Internal Elements of a 555 Timer:

A 555 IC has five different types of internal elements.

1) Voltage Divider Network:

The function of these resistors is to form a voltage divider that applies two-thirds of the power supply voltage (3.33V) at the inverting (-) input of Comparator A.

Resistors R1, R2 and R3 are connected in series.

Each resistor is 5K Ohms, so one-third of the 5V supply voltage drops across each one.

At the same time, one-third of the power supply voltage (1.65V) is applied to the noninverting (+) input of Comparator B.

The function of these resistors is to form a voltage divider that applies two-thirds of the power supply voltage (3.33V) at the inverting (-) input of comparator A.

2) Voltage Comparator:

Two voltage comparators are inside the 555 IC, as shown below.

Whenever the voltage at a noninverting (+) input is more positive than the voltage at the inverting (-) input, a positive voltage is produced at the comparator output.

Whenever the voltage at the inverting (-) input is equal or greater than the noninverting (+) input, zero volts (oV) is produced at the comparator output. Whenever the voltage is higher at the + input, the output value is +. The output is 0 volts under all other conditions.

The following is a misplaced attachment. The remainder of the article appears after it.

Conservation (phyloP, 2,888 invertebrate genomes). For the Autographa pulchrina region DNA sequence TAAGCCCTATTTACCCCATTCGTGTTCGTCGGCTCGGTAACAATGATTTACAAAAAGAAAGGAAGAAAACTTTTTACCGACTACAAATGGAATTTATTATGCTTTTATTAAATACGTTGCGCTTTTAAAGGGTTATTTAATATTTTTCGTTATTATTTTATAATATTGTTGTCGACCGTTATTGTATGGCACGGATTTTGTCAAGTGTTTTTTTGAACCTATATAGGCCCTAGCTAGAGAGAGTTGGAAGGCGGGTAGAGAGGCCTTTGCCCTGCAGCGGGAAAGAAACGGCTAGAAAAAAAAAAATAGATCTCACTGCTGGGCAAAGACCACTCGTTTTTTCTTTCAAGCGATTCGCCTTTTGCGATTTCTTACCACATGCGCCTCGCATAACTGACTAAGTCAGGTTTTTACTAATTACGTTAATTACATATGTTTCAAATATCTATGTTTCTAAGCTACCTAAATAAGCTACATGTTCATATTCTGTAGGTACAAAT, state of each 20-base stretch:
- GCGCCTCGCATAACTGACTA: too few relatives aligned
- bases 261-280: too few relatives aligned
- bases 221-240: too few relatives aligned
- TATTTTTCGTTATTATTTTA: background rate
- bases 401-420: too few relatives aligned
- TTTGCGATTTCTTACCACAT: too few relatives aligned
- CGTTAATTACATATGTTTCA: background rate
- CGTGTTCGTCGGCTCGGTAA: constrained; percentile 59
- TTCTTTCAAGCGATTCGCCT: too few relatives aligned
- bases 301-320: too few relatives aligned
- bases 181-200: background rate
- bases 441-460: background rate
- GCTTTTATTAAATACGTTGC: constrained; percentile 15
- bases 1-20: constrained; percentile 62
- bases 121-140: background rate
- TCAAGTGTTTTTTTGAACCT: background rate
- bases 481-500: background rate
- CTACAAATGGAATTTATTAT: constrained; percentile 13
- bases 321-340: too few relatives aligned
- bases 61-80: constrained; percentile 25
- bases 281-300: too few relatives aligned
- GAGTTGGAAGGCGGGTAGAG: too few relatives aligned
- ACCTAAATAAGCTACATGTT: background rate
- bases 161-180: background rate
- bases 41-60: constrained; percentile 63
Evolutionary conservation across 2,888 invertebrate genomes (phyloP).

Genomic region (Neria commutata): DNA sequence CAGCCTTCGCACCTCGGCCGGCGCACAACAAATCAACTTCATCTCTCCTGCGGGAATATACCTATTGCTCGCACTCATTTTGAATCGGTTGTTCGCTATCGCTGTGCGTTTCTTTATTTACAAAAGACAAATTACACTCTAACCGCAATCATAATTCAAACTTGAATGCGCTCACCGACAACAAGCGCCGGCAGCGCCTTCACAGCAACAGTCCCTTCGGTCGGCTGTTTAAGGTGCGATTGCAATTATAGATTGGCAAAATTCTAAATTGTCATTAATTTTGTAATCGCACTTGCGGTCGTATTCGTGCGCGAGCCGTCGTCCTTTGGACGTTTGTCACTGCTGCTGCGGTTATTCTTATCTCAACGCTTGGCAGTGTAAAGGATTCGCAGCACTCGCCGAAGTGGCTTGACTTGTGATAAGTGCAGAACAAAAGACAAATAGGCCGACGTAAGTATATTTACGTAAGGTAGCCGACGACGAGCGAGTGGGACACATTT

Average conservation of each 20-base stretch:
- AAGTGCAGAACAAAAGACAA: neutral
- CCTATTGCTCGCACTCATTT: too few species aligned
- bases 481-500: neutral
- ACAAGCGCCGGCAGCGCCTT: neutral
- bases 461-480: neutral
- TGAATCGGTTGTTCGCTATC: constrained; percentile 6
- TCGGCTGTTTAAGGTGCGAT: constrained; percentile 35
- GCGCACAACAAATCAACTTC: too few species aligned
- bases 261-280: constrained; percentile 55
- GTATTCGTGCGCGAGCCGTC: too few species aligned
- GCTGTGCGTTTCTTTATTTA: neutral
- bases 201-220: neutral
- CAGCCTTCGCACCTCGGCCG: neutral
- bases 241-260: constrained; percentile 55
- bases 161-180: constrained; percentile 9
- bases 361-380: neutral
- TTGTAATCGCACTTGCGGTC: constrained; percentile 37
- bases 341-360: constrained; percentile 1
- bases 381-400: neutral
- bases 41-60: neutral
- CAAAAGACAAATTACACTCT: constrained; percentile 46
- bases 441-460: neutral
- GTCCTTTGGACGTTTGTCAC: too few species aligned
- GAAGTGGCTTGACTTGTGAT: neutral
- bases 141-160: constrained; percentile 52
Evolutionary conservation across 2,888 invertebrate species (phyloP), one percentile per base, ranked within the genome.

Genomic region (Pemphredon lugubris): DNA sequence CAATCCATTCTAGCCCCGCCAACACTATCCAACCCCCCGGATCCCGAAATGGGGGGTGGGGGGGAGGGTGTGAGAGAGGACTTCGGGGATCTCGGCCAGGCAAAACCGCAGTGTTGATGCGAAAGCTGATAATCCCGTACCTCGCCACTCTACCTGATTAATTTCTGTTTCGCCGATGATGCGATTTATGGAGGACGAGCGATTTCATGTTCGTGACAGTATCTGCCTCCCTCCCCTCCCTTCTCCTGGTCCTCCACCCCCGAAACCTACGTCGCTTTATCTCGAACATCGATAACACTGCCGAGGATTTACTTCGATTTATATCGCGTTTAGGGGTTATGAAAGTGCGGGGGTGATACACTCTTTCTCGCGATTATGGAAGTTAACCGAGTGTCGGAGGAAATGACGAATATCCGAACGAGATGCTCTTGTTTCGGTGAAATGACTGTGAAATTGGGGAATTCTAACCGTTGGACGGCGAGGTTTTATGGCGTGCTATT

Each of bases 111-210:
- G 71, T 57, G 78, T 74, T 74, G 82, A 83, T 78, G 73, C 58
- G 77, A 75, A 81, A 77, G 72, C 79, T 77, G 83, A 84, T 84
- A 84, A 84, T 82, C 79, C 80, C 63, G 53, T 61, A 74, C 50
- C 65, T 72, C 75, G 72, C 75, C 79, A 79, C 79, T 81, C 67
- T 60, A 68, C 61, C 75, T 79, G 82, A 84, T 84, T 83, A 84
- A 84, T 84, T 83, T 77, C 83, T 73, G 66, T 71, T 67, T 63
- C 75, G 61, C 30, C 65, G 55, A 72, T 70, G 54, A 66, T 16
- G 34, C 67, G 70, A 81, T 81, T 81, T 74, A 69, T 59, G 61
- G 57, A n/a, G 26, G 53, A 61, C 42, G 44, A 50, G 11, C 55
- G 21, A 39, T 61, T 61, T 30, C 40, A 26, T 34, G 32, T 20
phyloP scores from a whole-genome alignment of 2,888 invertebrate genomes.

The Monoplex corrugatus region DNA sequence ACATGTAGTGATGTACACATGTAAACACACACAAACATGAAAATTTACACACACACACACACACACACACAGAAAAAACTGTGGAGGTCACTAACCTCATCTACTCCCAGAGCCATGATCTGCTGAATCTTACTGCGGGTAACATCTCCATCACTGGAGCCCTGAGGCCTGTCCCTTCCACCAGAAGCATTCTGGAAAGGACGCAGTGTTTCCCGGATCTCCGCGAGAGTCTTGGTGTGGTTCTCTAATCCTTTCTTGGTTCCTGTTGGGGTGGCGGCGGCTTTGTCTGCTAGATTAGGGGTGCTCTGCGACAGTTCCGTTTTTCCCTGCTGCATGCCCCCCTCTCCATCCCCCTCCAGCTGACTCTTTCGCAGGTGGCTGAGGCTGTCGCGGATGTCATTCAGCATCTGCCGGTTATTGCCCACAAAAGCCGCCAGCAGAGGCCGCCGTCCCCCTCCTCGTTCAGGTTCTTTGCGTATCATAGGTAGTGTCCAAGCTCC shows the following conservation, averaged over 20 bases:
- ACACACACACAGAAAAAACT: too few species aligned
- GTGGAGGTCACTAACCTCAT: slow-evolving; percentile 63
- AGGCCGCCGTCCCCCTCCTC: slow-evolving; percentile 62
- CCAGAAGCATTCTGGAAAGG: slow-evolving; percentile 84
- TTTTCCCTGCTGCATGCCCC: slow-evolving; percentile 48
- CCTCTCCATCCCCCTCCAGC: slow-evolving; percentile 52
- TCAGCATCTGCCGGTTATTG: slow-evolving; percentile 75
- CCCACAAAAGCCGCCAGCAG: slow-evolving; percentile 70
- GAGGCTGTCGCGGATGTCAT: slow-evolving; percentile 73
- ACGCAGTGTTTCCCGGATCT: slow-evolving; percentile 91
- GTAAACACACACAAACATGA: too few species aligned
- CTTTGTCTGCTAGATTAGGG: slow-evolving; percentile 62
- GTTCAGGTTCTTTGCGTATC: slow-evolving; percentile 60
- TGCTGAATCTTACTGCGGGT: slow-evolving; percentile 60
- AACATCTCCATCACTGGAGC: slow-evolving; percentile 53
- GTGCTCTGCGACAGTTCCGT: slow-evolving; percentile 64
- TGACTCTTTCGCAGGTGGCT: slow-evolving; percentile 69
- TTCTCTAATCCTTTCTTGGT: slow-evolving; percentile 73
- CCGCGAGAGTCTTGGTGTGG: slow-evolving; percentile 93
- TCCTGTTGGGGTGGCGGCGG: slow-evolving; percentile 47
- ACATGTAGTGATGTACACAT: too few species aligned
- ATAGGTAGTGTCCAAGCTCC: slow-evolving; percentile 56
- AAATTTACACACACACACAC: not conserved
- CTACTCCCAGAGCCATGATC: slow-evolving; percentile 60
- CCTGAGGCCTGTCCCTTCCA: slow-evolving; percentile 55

The outputs of both comparators are never positive voltages at the same time. However, there are times that they are simultaneously at 0 volts.

3) RS Flip-Flop:

The output of Comparator A is connected to the R input of the flip-flop, and the output of Comparator B is connected to the S input of the flip-flop, as shown below.

The Q-bar output of the flip-flop is connected to the output buffer and the base (B) of the NPN transistor.

Whenever the output of comparator A is a positive voltage, the Q-bar output becomes a positive voltage, which is called a logic High, as shown below.

Whenever the output of comparator B is a positive voltage, the Q-bar output becomes zero volts, called a logic LOW.

Whenever logic lows are at both R and S inputs, the output of the RS flip-flop remains unchanges. Logic highs at the RS inputs are never present simultaneously.

4) NPN Transistor:

The NPN transistor acts like a switch.

NPN transsitor turns 'ON' and passes current between the emitter and the collector when a positive voltage is present at the base.

NPN transistor turns 'OFF' and blocks current between the emitter and the collector when zero volts is present at the base.

The voltage applied to the base is from Q-bar output of the RS flip-flop.

5) Output Buffer:

The output buffer produces a high current voltage, which provides sufficient output to power external circuitry. The output buffer receives its input from the Q-bar output of the RS flip-flop.

The buffer's output voltage goes positive when the Q-bar terminal of the RS flop-flop is a logic low.

The output of the buffer approaches 0 volts when a logic High is produced at the Q-bar output.